Confined Spaces and their Inherent Risks

Working in confined spaces is one of the biggest safety hazards in the workplace. Each year in Canada, many workers are killed and injured while working in a wide variety of confined spaces. Often more hazardous than run-of-the-mill work spaces, confined spaces pose great risks and thus require an effective “Confined Space Hazard Assessment & Control Program” for every workplace. In this article we’ll explore several different types of confined spaces that are more commonly seen in workplaces, and we’ll address the risks involved. Knowing what these are and why they pose risks will enable you to plan and prevent to mitigate risk.

Definition of Confined Spaces

A confined space, according to the Canadian Centre for Occupational Health and Safety (CCOHS), is a “fully or partially enclosed space” that:

  • Was not designed nor intended for continued occupancy by people
  • Has limited or restricted entrance or egress; or has a configuration that can complicate first aid, rescue, evacuation, or other emergency response
  • Poses risk for the safety & health of those who enter, because of
  • its design, construction, location or atmosphere
  • materials or substances contained within
  • work activities being carried out inside
  • mechanical, process and safety hazards

When applying this definition especially in a broader sense, we can see that confined spaces are more common than many people assume.

Types of Confined Spaces

Some of the confined spaces seen in workplaces include:

  • Wells
  • Storage bins
  • Boilers
  • Sewers
  • Silos
  • Pipelines
  • Sumps
  • Vessels
  • Reservoirs
  • Tanks / Vats / Hoppers
  • Pits / Trenches / Ditches (if egress is limited)

… and many more. Each one carries with it a degree and nature of risk, which means that employers must (1) be aware that it’s a confined space, (2) understand that there are inherent risks involved, and (3) have a plan (such as the aforementioned “Confined Space Hazard Assessment & Control Program”) to lower the risk involved and enable employees to be better aware of and trained for the risks these spaces pose.

How to assess confined spaces

In order to reach an accurate assessment of the confined space(s) you’re dealing with in your particular workplace, it’s important to consider the major risks involved.

Lack of oxygen is a huge risk factor in many workplace confined spaces.

Fire or explosion are also major risks, depending on the space and materials involved.

Toxicity of materials is another significant consideration.

Drowning (be that in liquids or free-flowing solids) is yet another risk factor.

Together, these are the four main risk factors of working in confined spaces. These are not mutually exclusive, of course, nor are they the only risks to consider.

Before conducting work in a confined space, management and staff should be taking the following actions as part of a comprehensive confined space safety & risk-mitigation plan:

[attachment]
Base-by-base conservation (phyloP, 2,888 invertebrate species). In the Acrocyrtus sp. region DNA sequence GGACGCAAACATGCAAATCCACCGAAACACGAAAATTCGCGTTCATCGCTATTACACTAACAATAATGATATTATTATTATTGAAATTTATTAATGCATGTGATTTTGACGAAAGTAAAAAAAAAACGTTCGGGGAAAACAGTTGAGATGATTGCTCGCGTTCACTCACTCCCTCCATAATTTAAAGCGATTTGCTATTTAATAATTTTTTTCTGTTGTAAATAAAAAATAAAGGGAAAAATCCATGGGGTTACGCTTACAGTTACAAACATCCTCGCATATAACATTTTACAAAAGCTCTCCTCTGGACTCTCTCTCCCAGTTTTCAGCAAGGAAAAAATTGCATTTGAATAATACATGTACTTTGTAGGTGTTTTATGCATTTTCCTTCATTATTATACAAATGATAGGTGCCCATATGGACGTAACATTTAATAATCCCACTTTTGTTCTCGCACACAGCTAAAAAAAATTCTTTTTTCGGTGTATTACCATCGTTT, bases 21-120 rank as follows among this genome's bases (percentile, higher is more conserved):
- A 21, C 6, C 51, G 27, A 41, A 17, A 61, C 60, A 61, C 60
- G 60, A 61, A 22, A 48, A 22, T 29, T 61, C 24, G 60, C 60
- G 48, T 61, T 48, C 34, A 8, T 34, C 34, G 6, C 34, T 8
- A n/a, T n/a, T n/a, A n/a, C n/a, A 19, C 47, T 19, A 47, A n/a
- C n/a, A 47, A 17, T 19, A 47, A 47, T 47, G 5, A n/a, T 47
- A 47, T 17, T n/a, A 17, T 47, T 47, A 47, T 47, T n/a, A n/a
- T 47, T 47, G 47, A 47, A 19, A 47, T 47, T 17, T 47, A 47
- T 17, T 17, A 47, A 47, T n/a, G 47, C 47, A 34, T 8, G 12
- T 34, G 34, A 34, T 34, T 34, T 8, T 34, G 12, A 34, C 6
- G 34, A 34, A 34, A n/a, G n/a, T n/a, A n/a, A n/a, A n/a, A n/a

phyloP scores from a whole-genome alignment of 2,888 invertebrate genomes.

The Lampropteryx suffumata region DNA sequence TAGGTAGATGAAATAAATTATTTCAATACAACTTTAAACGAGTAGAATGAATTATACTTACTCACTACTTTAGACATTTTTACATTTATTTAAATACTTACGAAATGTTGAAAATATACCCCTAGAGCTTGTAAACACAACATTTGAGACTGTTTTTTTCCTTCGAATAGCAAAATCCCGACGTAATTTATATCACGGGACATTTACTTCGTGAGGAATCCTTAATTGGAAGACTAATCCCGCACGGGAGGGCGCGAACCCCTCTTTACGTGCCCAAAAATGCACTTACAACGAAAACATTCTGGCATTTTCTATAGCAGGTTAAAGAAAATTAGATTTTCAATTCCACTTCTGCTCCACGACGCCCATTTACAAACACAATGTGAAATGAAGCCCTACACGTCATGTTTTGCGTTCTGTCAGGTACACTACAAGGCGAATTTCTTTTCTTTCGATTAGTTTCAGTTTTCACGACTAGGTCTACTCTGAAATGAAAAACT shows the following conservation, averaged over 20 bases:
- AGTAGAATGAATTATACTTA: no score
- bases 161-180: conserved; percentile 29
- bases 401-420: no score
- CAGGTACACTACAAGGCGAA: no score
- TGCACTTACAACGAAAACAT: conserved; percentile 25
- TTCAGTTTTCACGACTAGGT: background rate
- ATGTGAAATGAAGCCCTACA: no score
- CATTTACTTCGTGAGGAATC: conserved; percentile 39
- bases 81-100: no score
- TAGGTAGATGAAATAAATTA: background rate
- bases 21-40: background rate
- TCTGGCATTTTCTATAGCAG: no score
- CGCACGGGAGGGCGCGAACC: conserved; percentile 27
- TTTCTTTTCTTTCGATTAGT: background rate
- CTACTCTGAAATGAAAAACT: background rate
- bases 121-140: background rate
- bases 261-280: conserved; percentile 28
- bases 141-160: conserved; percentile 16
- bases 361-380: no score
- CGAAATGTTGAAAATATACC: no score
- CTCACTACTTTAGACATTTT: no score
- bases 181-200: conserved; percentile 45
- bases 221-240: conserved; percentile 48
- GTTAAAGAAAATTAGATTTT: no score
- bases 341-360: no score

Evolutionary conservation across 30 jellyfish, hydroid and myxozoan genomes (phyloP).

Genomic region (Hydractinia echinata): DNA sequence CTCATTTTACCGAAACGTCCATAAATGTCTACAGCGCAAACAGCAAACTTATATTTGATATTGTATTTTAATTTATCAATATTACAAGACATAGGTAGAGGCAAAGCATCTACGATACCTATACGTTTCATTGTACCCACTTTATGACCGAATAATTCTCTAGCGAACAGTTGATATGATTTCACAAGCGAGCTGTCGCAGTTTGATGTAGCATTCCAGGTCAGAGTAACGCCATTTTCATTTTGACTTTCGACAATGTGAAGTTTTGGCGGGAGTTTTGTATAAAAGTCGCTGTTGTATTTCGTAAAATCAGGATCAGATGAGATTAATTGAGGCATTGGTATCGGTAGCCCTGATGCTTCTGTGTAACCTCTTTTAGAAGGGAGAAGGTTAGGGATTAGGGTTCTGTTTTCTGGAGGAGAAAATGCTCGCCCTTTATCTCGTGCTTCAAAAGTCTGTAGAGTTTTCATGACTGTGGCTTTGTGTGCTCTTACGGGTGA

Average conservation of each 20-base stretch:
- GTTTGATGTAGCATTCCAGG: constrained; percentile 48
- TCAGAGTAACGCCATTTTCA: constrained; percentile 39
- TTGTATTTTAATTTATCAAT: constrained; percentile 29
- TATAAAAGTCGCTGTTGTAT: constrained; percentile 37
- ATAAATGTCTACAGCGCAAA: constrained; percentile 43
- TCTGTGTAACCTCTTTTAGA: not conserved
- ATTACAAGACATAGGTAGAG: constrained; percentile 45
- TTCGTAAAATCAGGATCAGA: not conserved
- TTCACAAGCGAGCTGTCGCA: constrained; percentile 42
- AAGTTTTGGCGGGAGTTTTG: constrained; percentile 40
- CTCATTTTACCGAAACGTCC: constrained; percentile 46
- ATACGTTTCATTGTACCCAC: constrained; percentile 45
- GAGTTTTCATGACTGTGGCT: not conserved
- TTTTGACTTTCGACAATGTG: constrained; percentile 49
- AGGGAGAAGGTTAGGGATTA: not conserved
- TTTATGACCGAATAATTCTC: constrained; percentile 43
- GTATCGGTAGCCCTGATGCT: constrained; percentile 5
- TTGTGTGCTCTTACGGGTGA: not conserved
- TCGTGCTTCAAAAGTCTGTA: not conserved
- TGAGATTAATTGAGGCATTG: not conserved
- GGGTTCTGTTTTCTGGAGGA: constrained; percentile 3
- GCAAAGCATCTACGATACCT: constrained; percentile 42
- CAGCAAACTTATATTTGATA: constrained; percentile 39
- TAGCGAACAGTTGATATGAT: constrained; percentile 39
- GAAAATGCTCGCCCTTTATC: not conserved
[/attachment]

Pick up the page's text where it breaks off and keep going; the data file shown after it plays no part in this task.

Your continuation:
1. Testing – qualified individual(s) must test the confined space for oxygen level, explosive conditions, and flammable & toxic contaminants
  2. Purging & Ventilation – If the test results show the atmosphere may be harmful or flammable, purging & ventilating needs to take place
  3. At least three people are required at a site – The person working in the confined space; someone standing at the entrance; and another employee within sight & shouting distance and free of obstruction
  4. Personal protective equipment & Lifeline – A competent person appointed by the employer must identify all required PPE and ensure it is properly functioning; each entrant must wear a Class E full-body harness attached to a lifeline
  5. Continuous monitoring and communication – Gear such as radio, microphones, hand signals and/or flags must be in place to allow communication among all personnel; the competent person must ensure that the confined space is continuously monitored for the hazard while the employee is in the confined space

This is the foundation of an effective confined-space risk assessment & prevention plan. While a comprehensive program involves much more, of course, understanding the fundamentals is a great first step in lowering the risks of confined spaces in your workplace.

Let Advanced Consulting & Training Help You Assess Confined Space Risk

At Advanced Consulting & Training, we have extensive experience and knowledge when it comes to workplace safety with specific regard to confined spaces. At our facility in Ottawa we have a confined space simulator, and our team are highly versed in safe operations within confined spaces. We’ve helped countless companies and organizations assess and reduce their confined space risk, ensuring greater work safety conditions. Contact us today for more information and to find out how we can help. You may be particularly interested in the following courses:

Confined Space Awareness

Confined Space Entry

Trenching Safety Awareness

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